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jkik2478
02-21-2005, 01:03 PM
Hi,

I'm a beginner and I have a questions about knitting a scarf. I want to have "V" design on both sides of the scarf. How can I do this?

Thanks!

ekgheiy
02-21-2005, 01:14 PM
What do you mean by "V"? Stockinette by chance?

If so, then you could make your scarf double the desired width and then fold it and seam up the sides, top, and bottom.

Or you could knit it in the round and seam the top and bottom.

Hope that helps!

amy
02-21-2005, 01:15 PM
Only with Double Knitting, which I wouldn't recommend if this is one of your first projects. You could also do circular knitting, but it would create a hollow tube, not a single flat piece.

An alternative might be to work it in k1, p1 ribbing. It contracts to look basically like V's on both sides. Use needles that are 2 sizes smaller than recommended for your yarn, when working ribbing.

FYI, all of these techniques will require twice as much knitting to get the same size scarf as one knit in garter stitch or seed stitch. ...and remember to avoid doing your scarf in stockinette stitch, because it will curl.

Hope that helps!
Amy

jkik2478
02-21-2005, 02:14 PM
Hi,

By "V" I mean that each individual stitch looks like a "V" (not a 'V' pattern).

Thanks!

jkik2478
02-21-2005, 02:25 PM
Hi,

One more (dumb) question. When you say K1, P1 - does that mean Knit one row, then Purl one row. Or does it mean knit one stitch, and purl one stitch?

Thanks

ekgheiy
02-21-2005, 02:29 PM
Hi,

One more (dumb) question. When you say K1, P1 - does that mean Knit one row, then Purl one row. Or does it mean knit one stitch, and purl one stitch?

Thanks

I think she means K1 stitch, P1 stitch ;)

But I could be wrong ....

Anne
02-21-2005, 02:37 PM
Hi, There is no such thing as a dumb question. If you don't know then ask that's how we learn.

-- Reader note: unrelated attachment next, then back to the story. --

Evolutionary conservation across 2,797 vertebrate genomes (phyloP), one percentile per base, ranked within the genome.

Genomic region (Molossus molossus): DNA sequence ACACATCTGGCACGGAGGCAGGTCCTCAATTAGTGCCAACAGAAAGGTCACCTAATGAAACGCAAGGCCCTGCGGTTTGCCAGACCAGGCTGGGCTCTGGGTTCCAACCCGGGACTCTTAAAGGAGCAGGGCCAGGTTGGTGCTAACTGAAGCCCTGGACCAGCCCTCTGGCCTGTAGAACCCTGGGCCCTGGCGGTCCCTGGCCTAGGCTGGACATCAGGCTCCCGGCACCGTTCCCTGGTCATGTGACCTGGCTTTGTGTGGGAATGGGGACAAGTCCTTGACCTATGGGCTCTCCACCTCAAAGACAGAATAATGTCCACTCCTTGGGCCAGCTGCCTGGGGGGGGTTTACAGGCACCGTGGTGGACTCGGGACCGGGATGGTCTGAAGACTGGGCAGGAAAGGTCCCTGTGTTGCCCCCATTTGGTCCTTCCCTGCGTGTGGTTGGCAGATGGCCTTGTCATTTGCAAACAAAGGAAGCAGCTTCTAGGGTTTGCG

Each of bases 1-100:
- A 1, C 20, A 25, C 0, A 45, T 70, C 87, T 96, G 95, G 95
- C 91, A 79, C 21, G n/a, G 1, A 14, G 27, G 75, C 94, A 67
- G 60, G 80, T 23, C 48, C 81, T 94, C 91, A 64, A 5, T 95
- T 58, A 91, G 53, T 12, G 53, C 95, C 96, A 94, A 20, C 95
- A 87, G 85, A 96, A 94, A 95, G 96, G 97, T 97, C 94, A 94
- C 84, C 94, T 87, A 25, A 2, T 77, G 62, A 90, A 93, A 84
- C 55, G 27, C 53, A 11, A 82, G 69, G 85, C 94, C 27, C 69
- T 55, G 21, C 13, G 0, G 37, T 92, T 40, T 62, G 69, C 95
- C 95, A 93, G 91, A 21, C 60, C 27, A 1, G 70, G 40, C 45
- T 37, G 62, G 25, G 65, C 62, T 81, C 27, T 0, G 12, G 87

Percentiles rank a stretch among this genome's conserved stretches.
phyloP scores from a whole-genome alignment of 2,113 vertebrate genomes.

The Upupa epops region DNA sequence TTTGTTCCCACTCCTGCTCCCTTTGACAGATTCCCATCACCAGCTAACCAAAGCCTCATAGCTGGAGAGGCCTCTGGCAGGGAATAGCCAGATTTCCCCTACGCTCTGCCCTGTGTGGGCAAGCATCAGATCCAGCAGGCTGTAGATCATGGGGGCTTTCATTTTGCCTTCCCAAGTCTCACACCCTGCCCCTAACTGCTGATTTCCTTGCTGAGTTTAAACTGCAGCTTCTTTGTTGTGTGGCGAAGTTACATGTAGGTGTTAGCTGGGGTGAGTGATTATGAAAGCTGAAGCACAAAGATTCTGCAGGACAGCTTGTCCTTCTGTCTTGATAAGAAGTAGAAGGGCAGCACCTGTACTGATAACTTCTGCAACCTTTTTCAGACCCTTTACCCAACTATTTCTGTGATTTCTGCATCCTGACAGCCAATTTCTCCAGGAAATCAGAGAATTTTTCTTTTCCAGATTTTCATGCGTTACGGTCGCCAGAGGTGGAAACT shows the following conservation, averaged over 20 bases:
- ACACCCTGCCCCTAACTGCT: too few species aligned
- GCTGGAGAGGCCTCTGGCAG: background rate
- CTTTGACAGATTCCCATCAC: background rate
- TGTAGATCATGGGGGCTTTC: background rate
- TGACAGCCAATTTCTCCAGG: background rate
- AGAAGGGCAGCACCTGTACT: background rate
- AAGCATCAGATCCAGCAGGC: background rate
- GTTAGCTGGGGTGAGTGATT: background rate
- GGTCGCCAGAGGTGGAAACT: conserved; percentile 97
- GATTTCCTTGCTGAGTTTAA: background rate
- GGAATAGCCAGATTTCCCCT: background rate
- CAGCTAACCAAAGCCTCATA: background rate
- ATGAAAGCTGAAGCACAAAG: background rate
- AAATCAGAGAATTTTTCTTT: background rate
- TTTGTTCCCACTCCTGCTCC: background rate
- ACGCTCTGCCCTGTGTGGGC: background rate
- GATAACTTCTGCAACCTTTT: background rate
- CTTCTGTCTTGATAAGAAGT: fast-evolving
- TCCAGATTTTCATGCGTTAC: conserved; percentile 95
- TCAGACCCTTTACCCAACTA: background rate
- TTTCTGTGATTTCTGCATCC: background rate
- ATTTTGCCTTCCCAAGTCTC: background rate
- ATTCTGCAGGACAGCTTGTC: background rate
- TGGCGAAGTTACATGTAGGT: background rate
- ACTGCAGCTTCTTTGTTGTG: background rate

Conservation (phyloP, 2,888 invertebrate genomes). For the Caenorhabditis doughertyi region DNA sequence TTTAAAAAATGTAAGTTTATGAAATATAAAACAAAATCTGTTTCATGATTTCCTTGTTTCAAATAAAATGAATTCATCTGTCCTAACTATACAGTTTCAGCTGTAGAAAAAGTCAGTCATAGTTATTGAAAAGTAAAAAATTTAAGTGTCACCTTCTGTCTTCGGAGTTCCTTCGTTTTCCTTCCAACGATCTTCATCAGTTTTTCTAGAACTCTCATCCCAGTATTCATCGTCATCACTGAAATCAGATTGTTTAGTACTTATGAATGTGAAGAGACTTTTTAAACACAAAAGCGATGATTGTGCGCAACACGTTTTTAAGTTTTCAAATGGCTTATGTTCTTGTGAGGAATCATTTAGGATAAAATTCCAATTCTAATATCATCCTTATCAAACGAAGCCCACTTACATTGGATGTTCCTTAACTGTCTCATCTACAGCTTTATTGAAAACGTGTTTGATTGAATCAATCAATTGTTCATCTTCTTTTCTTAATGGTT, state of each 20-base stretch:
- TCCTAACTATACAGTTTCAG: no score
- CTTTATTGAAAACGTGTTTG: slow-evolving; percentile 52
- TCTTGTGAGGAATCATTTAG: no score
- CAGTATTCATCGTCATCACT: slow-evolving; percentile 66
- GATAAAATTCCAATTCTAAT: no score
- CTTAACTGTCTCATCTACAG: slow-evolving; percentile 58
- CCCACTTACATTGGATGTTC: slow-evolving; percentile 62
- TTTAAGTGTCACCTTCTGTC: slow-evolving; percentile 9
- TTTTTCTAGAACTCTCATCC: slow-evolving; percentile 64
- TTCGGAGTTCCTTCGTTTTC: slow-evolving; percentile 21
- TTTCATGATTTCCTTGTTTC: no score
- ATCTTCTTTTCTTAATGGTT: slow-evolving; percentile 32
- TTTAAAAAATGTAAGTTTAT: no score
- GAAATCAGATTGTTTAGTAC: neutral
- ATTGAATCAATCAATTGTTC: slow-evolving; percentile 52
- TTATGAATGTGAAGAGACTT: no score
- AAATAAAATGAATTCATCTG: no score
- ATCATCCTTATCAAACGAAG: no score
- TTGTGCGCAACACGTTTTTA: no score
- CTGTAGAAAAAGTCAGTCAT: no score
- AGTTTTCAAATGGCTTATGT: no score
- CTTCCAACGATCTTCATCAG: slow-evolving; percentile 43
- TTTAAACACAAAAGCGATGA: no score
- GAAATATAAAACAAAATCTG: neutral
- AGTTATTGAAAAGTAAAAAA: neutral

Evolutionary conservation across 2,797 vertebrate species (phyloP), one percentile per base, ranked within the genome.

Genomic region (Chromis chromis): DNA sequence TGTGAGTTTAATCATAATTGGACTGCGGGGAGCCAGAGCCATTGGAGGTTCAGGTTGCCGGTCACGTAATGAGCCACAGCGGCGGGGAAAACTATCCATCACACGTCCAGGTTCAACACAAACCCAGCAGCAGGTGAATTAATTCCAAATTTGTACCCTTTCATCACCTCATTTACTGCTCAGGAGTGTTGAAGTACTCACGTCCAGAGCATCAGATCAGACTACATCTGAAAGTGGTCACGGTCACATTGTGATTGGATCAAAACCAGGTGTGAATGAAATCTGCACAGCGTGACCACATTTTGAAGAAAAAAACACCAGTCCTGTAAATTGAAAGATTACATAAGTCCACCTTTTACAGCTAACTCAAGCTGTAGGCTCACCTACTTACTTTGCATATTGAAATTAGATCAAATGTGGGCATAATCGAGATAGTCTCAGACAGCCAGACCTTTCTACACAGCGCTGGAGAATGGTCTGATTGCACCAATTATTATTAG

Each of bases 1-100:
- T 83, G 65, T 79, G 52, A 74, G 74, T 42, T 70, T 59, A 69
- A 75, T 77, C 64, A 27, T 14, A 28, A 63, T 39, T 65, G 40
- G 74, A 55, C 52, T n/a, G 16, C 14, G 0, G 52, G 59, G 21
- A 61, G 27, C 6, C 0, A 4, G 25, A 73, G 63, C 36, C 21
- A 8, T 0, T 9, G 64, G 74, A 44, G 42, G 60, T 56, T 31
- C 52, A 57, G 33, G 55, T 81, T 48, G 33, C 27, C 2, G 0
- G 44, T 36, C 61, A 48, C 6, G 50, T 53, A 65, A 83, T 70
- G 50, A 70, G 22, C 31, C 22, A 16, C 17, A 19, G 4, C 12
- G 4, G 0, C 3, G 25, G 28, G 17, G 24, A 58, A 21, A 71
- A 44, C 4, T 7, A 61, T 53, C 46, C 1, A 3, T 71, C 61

When i started to knit i ask the same question that you ask and a lot more.

Happy Knitting and let us know how your scarf turned out.

amy
02-21-2005, 02:38 PM
Yes, jk, that's the kind of V's I'm talking about. It sounds like you may be thinking of stockinette stitch, but that actually doens't have V's on the back, only on the front. You don't want to use it for a scarf, because it will curl.

Check out the Basic Techniques/ More page, for videos that show and describe how to make stockinette stitch, ribbing, and other basic stitches.

My suggestion was to do ribbing. Knit a stitch, then purl a stitch, repeat over an even number of stitches.

Happy knitting!
Amy :)

Yvonne
02-22-2005, 02:57 PM
This thread reminds of a week or two ago when there was a thread about someone's stockinette scarf curling.
I had suggested tubular knitting to eliminate curl and to have it look like stockinette on both sides. Tubular, not circular, knitting is what I meant. I learned how to do this in the Reader's Digest Handbook of Knitting (this was the same book we were looking at for double-stitch, too, remember?)
Anyway, with tubular knitting, it is done with just one ball of yarn. The bottom and sides remain closed, as will the top edge at the time of bind off. It produces a double-thickness fabric, so in that way it is like double knitting. However, if you use this technique you can make a scarf that is double thickness, stockinette on both sides, and non-curling. All this without the hassle of keeping track of two balls of yarn, or even worse, making a scarf twice the regular length, folding in half and seaming (ugh).
I think I put the instructions in one of my posts in that thread. I tried out a swatch of it myself, and it's really cool. Basically, you slip every other stitch as if to purl, with the yarn in front. You knit the alternate stitches. On the other row you knit the ones that were slipped and slip the ones that were knit on the previous row.
While it's not exactly a beginner technique, it's very, very useful!
I suppose one could make a bag doing this, because just for fun I pulled my needle out of my swatch to see what was happening. Up to the point of binding off at the end, you basically have a bag. If the bindoff was done on alternate stitches on the first bind-off row, then another row of binding off, I thiiiiiiiiiiiiiink it would result in one end being open.
But we were talking about scarves and I went off on a tangent, didn't I?
Anyway, try this tubular knitting if you're interested. It's fun.

jkik2478
02-23-2005, 02:02 PM
Thanks for your tips! For my first project I'm doing a scarf in garter stitch. The next one will be the "V" (k1, p1). I appreaciate your help!!!